When you decide to make a photograph, who are you making the photograph for? Are you making it for yourself, a client, posterity, or perhaps, you’re making it to impress the folks at the camera club? Whoever you are shooting “for,” make sure you understand that THEY are your AUDIENCE. They (in this case, even if it’s YOU) are looking for something in your images. Whether or not they find it will often have as much to do with whether or not you understand who THEY are, as anything else.
Remember that the audience decides everything. THEY decide what the photo is all about. THEY decide whether or not THEY like it. THEY decide whether or not it’s memorable, valuable, worthwhile, moving, etc.
Now maybe what THEY decide isn’t right, fair or even close to the mark in your opinion. But in any event THEY still decide.
I often think one of the most basic rules of the world of media is ignored in photography. Audience is everything. If you don’t understand their beliefs, feelings and desires (BFD) then you’ll have trouble connecting with them.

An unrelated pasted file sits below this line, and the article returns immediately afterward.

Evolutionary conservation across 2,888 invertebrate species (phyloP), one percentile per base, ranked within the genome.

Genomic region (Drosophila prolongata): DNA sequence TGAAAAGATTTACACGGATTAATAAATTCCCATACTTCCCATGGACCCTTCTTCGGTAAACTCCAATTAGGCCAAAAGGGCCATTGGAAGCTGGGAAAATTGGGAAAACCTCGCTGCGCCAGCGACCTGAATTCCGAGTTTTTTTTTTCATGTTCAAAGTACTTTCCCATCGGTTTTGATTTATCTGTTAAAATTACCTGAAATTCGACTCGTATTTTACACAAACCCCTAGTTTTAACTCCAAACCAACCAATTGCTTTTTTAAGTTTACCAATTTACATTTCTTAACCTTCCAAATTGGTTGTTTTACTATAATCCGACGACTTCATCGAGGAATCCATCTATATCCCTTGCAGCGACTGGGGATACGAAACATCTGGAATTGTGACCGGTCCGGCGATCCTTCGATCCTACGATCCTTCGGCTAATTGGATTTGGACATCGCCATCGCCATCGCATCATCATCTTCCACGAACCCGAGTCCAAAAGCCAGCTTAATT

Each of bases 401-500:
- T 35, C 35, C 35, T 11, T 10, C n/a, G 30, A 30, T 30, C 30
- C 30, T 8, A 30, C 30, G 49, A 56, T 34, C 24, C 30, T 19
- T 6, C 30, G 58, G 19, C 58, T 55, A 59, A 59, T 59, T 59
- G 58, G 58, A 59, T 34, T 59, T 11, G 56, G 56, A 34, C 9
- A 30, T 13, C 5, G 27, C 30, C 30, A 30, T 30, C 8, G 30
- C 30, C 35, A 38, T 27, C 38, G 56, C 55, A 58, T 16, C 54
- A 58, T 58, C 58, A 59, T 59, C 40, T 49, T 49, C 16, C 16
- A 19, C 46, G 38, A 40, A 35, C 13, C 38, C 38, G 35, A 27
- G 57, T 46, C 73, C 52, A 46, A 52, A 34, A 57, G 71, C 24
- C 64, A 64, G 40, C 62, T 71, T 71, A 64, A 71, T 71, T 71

So the next time you get ready to press the shutter, ask yourself…”Why am I making this photograph and who’s the audience for it?” That simple act could help you transition from snapshooter to picture maker in less than a second.
P.S. In my opinion, one of the biggest mistakes you can make is to make images that are designed simply to please other photographers. With the advent of the Internet and various critique forums, this has become rampant. The problem with shooting for other shooters is simple. They have a twisted view of what a photograph should be about. And they aren’t a good market if you’re trying to sell your images, so why would you try to impress them anyway? Just my two cents.
This post sponsored by X-Rite Color and the ColorChecker Passport